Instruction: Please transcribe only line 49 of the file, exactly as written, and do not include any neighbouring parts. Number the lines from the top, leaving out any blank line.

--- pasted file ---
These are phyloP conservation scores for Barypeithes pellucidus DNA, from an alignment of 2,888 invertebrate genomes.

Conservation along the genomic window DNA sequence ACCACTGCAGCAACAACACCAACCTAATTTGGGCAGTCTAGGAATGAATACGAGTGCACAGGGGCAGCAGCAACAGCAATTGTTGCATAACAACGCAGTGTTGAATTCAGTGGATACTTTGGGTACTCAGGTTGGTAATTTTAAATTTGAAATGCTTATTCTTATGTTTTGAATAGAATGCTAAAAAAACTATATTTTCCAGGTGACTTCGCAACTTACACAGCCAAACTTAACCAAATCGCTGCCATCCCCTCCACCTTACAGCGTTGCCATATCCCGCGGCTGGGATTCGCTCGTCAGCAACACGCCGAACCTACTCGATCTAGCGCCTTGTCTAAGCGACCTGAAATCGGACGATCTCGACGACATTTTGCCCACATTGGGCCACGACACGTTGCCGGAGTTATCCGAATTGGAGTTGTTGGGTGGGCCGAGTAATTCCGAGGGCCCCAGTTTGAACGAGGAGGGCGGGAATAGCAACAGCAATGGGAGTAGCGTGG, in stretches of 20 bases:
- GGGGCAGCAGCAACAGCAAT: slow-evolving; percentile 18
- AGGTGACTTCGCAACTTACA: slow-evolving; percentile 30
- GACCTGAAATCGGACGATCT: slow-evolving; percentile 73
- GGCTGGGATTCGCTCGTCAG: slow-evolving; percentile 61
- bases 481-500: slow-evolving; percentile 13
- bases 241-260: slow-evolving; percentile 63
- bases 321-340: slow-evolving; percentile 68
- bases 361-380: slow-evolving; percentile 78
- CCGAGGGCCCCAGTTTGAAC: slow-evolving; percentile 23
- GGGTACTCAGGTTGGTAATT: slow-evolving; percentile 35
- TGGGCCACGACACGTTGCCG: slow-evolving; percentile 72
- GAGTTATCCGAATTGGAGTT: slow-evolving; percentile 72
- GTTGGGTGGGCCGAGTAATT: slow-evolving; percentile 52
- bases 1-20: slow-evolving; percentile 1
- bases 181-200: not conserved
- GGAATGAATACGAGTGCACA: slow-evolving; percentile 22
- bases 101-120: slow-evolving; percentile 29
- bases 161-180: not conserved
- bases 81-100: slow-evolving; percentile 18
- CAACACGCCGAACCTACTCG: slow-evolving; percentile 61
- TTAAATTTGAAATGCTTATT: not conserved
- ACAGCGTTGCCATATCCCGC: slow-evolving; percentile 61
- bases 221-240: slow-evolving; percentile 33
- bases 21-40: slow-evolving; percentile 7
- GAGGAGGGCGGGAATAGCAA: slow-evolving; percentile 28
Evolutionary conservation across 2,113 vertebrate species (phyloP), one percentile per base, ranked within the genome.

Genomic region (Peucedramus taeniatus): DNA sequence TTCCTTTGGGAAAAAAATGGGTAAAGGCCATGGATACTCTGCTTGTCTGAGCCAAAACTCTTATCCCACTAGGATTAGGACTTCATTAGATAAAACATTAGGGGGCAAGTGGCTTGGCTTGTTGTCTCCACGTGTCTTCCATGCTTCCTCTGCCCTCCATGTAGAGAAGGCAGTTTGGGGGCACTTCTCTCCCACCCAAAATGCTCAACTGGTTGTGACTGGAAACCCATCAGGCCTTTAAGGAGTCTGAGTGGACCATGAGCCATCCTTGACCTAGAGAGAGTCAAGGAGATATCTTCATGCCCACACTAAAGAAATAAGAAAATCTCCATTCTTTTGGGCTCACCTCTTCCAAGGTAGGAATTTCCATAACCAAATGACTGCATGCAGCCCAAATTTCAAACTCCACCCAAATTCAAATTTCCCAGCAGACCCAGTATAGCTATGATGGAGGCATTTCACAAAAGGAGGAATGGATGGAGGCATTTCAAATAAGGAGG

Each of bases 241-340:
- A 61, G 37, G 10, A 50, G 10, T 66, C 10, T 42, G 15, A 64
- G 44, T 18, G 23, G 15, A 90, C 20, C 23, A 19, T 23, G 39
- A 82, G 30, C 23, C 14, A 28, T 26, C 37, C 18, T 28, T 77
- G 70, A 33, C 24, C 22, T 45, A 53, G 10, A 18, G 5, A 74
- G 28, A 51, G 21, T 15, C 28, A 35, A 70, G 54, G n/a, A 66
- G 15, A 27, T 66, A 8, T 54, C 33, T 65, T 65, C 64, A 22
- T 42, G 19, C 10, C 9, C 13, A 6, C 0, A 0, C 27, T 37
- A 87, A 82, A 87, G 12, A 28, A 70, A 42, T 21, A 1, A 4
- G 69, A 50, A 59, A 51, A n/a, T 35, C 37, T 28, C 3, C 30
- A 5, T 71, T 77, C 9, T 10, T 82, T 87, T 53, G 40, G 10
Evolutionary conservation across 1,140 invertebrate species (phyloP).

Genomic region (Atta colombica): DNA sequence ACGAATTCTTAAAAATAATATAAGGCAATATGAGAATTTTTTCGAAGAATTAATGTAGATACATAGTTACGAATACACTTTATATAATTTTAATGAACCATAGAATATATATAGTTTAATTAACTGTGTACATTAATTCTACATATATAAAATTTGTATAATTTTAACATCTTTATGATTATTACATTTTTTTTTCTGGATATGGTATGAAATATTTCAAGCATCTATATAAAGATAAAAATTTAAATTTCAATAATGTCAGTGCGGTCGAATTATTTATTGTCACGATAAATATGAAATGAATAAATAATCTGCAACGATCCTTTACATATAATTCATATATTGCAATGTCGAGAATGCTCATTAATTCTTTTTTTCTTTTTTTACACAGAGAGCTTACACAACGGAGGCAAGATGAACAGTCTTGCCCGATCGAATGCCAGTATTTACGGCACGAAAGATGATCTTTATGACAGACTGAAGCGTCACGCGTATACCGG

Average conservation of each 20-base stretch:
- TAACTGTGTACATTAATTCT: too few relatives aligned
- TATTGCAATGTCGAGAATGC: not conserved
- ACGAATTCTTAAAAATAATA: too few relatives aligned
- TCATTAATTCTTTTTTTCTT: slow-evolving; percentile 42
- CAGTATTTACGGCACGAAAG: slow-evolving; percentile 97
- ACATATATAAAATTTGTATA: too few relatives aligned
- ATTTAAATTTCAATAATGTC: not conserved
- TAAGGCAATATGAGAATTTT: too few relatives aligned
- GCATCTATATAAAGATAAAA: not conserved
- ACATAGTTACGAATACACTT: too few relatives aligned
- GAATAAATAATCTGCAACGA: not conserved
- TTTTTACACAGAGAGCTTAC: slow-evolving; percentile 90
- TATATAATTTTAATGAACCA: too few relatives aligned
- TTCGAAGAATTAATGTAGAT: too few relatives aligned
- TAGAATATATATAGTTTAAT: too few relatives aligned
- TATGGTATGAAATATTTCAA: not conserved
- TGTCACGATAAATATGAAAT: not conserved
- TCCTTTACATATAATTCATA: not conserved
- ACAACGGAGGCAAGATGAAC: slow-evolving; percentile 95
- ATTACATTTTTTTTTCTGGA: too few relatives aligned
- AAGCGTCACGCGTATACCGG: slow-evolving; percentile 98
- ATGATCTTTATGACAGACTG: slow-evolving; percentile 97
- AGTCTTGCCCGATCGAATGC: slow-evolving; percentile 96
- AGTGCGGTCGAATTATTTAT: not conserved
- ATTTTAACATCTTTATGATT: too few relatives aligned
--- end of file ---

- ACATATATAAAATTTGTATA: too few relatives aligned